Caregiving is a role I don’t always identify with, although I should because I have been one many times. From caring for my elderly parents dealing with Parkinson’s, Alzheimer’s, a stroke and more, to my wife’s mesothelioma diagnosis just three months after the birth of our only child, I have been caregiving for the last ten years. While I easily consider myself both a husband and a father, I don’t always think of myself as a caregiver. Caregiving felt natural – I was just caring for family.
June is National Safety Month, and MCA is looking to keep you and your family safe when at home, at work, and taking part in all the warm weather fun. From pool parties and garage sales to at-home DIY projects, there’s something to look forward to for just about everyone.
Immunotherapy is a form of cancer treatment that uses a patient’s immune system to fight the disease. By manipulating the immune system as a whole or by utilizing components of the immune system, or cell proteins known as antibodies, doctors are able to target additional proteins that help cancer cells grow. The antibodies will bind to the targeted cancer cell proteins and will either stop the cancer cells from growing or will kill them.
It is our honor and privilege to award the Fall 2015 Mesothelioma Cancer Alliance Scholarship to Nicholas Hibbeler.
Two years ago, Nicholas was diagnosed with testicular cancer. What stood out about his story was not just that he has managed – through painful surgery and complications – to beat back his cancer, but that he has turned his experience into a strong effort for awareness about the disease. By engaging with others to help him advocate for those at risk of developing testicular cancer, he has shown that he is not only a fighter, but a leader as well.
If you have been diagnosed with mesothelioma, the next step may be to determine whether the cancer has spread to other areas of your body, so you can decide the most comprehensive treatment plan.
A current concern for physicians looking to improve cancer treatment is the need for better methods for monitoring the development of malignant tissues and tumors. This would help physicians be able to personalize treatment for patients on an individual level. As Dr. Heitzer of the Institute of Human Genetics in Graz, Austria states, “methods are needed for a rapid, cost-effective, and noninvasive identification of biomarkers at various time points during the course of [cancer] disease.”1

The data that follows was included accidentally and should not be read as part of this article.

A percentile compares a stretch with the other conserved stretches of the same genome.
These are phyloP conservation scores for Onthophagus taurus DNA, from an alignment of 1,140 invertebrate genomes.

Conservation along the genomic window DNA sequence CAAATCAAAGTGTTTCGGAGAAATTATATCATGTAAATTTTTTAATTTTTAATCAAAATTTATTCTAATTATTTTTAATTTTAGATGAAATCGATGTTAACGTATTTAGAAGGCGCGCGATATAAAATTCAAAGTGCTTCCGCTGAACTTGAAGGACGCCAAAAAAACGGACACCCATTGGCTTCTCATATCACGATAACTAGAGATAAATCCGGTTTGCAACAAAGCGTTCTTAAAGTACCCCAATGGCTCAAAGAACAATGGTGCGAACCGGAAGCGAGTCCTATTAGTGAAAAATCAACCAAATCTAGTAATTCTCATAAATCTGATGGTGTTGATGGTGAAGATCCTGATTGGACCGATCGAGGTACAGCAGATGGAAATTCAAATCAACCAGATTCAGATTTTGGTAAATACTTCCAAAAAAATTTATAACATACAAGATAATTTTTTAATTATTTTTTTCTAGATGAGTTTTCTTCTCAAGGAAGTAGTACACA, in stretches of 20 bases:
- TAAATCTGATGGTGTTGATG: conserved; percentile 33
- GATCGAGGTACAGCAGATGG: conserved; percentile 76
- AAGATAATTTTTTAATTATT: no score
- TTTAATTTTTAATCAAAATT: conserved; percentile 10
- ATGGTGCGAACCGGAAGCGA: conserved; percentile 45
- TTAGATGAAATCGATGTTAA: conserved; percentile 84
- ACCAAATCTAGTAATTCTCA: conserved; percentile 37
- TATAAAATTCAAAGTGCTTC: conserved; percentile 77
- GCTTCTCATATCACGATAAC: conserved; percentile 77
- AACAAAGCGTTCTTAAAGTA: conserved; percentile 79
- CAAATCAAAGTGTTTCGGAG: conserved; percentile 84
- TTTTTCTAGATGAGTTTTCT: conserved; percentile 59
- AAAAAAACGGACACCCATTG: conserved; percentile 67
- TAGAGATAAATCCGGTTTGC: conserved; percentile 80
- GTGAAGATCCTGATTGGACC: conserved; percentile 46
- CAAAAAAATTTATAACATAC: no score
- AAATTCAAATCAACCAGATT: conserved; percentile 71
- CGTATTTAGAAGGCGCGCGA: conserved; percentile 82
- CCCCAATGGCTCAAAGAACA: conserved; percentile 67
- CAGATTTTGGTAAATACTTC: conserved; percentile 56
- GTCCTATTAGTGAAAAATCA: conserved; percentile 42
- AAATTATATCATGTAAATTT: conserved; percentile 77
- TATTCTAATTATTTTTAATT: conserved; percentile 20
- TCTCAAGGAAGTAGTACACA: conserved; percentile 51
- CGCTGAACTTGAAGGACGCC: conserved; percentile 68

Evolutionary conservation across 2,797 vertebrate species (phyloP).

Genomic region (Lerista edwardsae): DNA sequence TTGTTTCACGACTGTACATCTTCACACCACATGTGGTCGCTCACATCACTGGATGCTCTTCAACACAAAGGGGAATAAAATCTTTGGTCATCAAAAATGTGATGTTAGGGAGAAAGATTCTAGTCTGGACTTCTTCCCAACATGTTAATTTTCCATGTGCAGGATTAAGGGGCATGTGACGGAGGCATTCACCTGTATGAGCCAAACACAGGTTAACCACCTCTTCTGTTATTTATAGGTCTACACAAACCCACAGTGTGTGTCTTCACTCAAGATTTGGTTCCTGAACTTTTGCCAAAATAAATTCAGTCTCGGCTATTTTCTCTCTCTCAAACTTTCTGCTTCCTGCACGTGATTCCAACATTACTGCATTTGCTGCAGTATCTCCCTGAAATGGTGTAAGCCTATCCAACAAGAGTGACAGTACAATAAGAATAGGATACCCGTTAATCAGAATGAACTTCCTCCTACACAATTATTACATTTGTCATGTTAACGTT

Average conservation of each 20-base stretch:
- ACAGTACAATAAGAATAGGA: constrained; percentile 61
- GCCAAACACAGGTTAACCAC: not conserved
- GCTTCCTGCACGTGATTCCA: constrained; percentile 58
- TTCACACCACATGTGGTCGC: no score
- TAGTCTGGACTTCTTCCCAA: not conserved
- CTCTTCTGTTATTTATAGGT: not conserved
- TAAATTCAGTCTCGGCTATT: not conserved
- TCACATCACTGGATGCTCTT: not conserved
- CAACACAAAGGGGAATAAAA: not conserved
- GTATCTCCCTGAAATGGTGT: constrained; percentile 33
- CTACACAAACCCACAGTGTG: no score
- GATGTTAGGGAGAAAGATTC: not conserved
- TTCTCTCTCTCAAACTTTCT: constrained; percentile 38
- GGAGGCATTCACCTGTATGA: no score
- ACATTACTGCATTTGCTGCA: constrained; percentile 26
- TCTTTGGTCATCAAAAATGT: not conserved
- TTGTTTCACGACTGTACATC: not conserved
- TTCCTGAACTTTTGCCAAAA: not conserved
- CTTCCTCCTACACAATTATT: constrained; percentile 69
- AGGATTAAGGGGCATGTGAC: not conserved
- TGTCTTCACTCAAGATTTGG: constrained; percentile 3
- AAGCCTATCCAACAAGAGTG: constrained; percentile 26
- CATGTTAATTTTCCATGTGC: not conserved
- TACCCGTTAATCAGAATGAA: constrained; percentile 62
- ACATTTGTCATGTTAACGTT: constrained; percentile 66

Today is a day I was never meant to live, this year was one I wasn’t supposed to see, this life is one I wasn’t supposed to have.
No one ever prepares you to fight for your life. When your reality becomes just that, learning that your existence is not guaranteed, your world becomes something you could have never imagined. I always wanted to be a mother, and after marrying the most amazing man, I was ready to be a parent. We would be a new family. I would become a mother, and find a new kind of unconditional love. After giving birth to our daughter, I was overjoyed. That joy suddenly faded after losing weight and strength in my body, feeling that I could not physically breathe. I was concerned, but attributed the weight loss to my recent pregnancy. Finally feeling that something more was actually to blame, I saw a doctor, and was told I had mesothelioma, a rare cancer caused by exposure to asbestos. I was given 15 months to live. That was 10 years ago. Throughout the last ten years I have devoted my life to spreading awareness of the dangers of asbestos, sharing hope, and supporting others on their path towards a cancer-free life.
Clinical trials are critical to finding and advancing treatments for mesothelioma patients. Since its inception in 2002, the International Mesothelioma Program (IMP) at Brigham and Women’s Hospital has been conducting a series of clinical trials to evaluate various treatment options for patients before, during and after surgery. At any given time, our experts within the IMP are conducting multiple treatment clinical/research trials—with some having lasted over a decade.